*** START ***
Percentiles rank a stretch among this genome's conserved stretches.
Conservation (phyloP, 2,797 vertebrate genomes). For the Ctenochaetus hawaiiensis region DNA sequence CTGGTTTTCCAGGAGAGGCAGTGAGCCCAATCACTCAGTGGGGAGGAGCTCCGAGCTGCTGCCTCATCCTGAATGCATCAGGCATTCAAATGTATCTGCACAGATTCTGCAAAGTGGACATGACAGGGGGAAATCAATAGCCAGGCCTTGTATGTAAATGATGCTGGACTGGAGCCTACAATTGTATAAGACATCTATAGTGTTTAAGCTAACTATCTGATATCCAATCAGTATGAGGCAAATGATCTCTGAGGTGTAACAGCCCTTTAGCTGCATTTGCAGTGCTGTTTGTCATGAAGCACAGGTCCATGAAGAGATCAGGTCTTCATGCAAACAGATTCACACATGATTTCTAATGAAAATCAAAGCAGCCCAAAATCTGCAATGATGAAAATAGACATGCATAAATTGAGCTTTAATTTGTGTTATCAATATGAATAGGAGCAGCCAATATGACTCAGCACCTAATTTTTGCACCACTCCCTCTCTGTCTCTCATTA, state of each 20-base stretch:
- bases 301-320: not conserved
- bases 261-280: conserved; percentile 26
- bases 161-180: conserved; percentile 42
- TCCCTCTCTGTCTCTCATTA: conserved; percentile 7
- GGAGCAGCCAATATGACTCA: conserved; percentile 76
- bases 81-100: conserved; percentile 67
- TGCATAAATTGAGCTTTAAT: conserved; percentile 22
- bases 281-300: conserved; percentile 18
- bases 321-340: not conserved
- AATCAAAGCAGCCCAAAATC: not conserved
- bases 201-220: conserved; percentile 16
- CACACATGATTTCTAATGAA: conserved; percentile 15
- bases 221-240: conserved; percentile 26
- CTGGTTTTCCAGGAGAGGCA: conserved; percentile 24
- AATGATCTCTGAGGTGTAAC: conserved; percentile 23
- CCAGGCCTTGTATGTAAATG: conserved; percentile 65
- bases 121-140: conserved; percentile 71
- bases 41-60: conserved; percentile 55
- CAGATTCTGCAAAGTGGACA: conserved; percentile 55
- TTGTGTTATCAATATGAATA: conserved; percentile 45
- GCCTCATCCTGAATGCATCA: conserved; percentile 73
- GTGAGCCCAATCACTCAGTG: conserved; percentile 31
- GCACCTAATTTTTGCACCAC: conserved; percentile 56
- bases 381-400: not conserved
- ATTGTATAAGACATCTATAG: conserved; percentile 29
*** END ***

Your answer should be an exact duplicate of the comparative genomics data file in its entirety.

Percentiles rank a stretch among this genome's conserved stretches.
Conservation (phyloP, 2,797 vertebrate genomes). For the Ctenochaetus hawaiiensis region DNA sequence CTGGTTTTCCAGGAGAGGCAGTGAGCCCAATCACTCAGTGGGGAGGAGCTCCGAGCTGCTGCCTCATCCTGAATGCATCAGGCATTCAAATGTATCTGCACAGATTCTGCAAAGTGGACATGACAGGGGGAAATCAATAGCCAGGCCTTGTATGTAAATGATGCTGGACTGGAGCCTACAATTGTATAAGACATCTATAGTGTTTAAGCTAACTATCTGATATCCAATCAGTATGAGGCAAATGATCTCTGAGGTGTAACAGCCCTTTAGCTGCATTTGCAGTGCTGTTTGTCATGAAGCACAGGTCCATGAAGAGATCAGGTCTTCATGCAAACAGATTCACACATGATTTCTAATGAAAATCAAAGCAGCCCAAAATCTGCAATGATGAAAATAGACATGCATAAATTGAGCTTTAATTTGTGTTATCAATATGAATAGGAGCAGCCAATATGACTCAGCACCTAATTTTTGCACCACTCCCTCTCTGTCTCTCATTA, state of each 20-base stretch:
- bases 301-320: not conserved
- bases 261-280: conserved; percentile 26
- bases 161-180: conserved; percentile 42
- TCCCTCTCTGTCTCTCATTA: conserved; percentile 7
- GGAGCAGCCAATATGACTCA: conserved; percentile 76
- bases 81-100: conserved; percentile 67
- TGCATAAATTGAGCTTTAAT: conserved; percentile 22
- bases 281-300: conserved; percentile 18
- bases 321-340: not conserved
- AATCAAAGCAGCCCAAAATC: not conserved
- bases 201-220: conserved; percentile 16
- CACACATGATTTCTAATGAA: conserved; percentile 15
- bases 221-240: conserved; percentile 26
- CTGGTTTTCCAGGAGAGGCA: conserved; percentile 24
- AATGATCTCTGAGGTGTAAC: conserved; percentile 23
- CCAGGCCTTGTATGTAAATG: conserved; percentile 65
- bases 121-140: conserved; percentile 71
- bases 41-60: conserved; percentile 55
- CAGATTCTGCAAAGTGGACA: conserved; percentile 55
- TTGTGTTATCAATATGAATA: conserved; percentile 45
- GCCTCATCCTGAATGCATCA: conserved; percentile 73
- GTGAGCCCAATCACTCAGTG: conserved; percentile 31
- GCACCTAATTTTTGCACCAC: conserved; percentile 56
- bases 381-400: not conserved
- ATTGTATAAGACATCTATAG: conserved; percentile 29